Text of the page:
Baking In Security

By Brian Prince  |  Posted 2008-06-03 Print this article Print

Do you think that vendors should be doing a better job of baking security into the products as opposed to security being a separate industry?

Take EMC, for example, we are building our encryption technology into our PowerPath storage management software. So it will come with the software. If you want to encrypt your disk and storage arrays you'll be able to do that. We're also doing something ... for tape, we've got partnerships with Cisco [Systems] that we're developing and with Brocade to do encryption in the SAN [storage area network] switch itself and things like data loss prevention technology where we have discovery and classification technologies for finding out what your critical and most confidential information is.

Well, that same discovery/classification engine can be used in a content management space for things like legal discovery. So you can repurpose these technologies and have them [be] infrastructure. This isn't one of those things that it's going to happen overnight, but over time. Even stand-alone security applications are going to need to get more and more absorbed into the infrastructure.

Some people say the security industry is dead because of that, or that it is going to die. Do you agree with that?

Well, there'll always be a requirement for security applications, but those applications will get embedded into the infrastructure. So it's not like security technology is going to go away, or security people are going to go away, but all of this stuff needs to be automated and worked more cost-effectively within the environment itself.

Another thing that I didn't talk about in the keynote but in other research we have seen is that the percentage of spending on security products and services as a percentage of overall IT spending was 1.5 percent in 2001. By 2006, on a much higher IT spending number, that percentage had grown to 3 percent, and at its current trajectory, that percentage will be 5 percent by the end of next year. And generally, I'll ask an audience, do you feel safer in 2008 than you did in 2001, and they'll say no.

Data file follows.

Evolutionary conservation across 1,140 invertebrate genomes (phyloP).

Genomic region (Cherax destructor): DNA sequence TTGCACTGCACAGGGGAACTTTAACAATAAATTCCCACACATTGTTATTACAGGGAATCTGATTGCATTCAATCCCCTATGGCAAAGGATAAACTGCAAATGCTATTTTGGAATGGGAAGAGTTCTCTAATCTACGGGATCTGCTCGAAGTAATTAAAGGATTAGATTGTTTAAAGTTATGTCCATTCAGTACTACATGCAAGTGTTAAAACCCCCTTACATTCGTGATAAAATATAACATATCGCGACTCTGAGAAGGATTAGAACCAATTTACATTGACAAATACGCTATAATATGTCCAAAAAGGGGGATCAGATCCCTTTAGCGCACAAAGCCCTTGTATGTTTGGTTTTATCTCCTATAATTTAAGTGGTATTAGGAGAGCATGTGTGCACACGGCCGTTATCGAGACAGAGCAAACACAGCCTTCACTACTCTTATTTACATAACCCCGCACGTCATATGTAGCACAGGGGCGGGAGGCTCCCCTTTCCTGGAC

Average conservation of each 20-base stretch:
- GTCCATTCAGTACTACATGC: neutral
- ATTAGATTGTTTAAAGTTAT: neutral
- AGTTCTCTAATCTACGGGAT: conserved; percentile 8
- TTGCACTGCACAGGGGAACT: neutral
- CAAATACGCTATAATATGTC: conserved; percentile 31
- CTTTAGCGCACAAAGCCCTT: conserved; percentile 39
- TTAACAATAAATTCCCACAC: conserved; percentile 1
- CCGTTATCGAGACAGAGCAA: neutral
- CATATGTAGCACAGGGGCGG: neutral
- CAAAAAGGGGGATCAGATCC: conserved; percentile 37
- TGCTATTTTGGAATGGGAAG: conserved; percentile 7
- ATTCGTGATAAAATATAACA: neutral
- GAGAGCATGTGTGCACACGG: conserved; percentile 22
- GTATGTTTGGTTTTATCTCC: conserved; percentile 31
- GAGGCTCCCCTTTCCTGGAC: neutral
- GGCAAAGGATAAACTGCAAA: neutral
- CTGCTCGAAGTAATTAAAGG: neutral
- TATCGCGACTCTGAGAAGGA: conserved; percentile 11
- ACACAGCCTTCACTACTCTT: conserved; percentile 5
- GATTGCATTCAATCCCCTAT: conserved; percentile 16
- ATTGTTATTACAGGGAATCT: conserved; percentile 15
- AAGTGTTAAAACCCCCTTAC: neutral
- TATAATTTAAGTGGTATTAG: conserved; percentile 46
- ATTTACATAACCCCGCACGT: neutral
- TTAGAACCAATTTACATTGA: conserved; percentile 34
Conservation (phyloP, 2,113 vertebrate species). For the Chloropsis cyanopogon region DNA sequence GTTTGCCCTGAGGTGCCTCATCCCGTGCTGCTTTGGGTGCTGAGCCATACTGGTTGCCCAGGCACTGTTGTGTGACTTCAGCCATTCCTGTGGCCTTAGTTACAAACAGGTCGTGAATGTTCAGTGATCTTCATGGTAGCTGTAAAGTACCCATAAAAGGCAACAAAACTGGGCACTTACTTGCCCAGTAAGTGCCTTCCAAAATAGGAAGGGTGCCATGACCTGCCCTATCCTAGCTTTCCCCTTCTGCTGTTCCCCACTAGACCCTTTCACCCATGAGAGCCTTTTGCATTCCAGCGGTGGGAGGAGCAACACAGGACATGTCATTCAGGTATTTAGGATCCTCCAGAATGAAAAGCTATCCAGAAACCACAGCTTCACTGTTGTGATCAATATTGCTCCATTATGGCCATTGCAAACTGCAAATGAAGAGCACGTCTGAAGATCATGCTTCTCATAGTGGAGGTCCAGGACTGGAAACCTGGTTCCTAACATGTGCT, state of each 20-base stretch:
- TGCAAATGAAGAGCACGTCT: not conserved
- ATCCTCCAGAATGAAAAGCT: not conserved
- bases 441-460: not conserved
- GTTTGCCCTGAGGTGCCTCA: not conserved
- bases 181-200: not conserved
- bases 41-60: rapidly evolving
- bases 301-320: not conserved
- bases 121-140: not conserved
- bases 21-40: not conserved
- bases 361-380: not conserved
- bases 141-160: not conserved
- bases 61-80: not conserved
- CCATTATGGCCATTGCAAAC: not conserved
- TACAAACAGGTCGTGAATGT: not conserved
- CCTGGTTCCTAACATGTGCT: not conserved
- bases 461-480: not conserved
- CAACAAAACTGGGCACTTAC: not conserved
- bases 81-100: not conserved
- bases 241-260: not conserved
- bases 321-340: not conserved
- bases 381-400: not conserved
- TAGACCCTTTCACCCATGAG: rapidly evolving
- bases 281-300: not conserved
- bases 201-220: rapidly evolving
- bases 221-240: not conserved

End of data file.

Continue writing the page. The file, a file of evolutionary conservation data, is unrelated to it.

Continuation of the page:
So here we are spending more and more as a percentage of our IT spend, and we're not necessarily feeling any safer. So what's wrong with this picture? It's because we keep doing security reactively, we keep trying to bolt on security after the initiative has been started, and as a result, we're a day late and a dollar short. We're solving yesterday's problems and it's costing more and more to do it.

From RSA/EMC's perspective, what are some of the ways you guys see this playing out, and how does this affect your road map?

Well, I think for the foreseeable future we'll still have a lot of stand-alone product, but what you'll see is our professional services practice getting more and more absorbed into EMC's business risk practice, which is more broad-based than just security. You'll see things like discovery classification not only being used in security applications but also being used across the entire enterprise. You'll see things like virtualization be more and more of a factor in IT infrastructure, and you'll see things like, and we're already doing this, SecurID is already qualified for virtual desktop applications. So if you want to download a virtual image of your desktop you can authenticate to get that virtual image with SecurID. We have that qualified with VMware software. You see what I mean? I don't know if you remember that Prego spaghetti commercial about the ingredients-'It's in there'? It will just be there.


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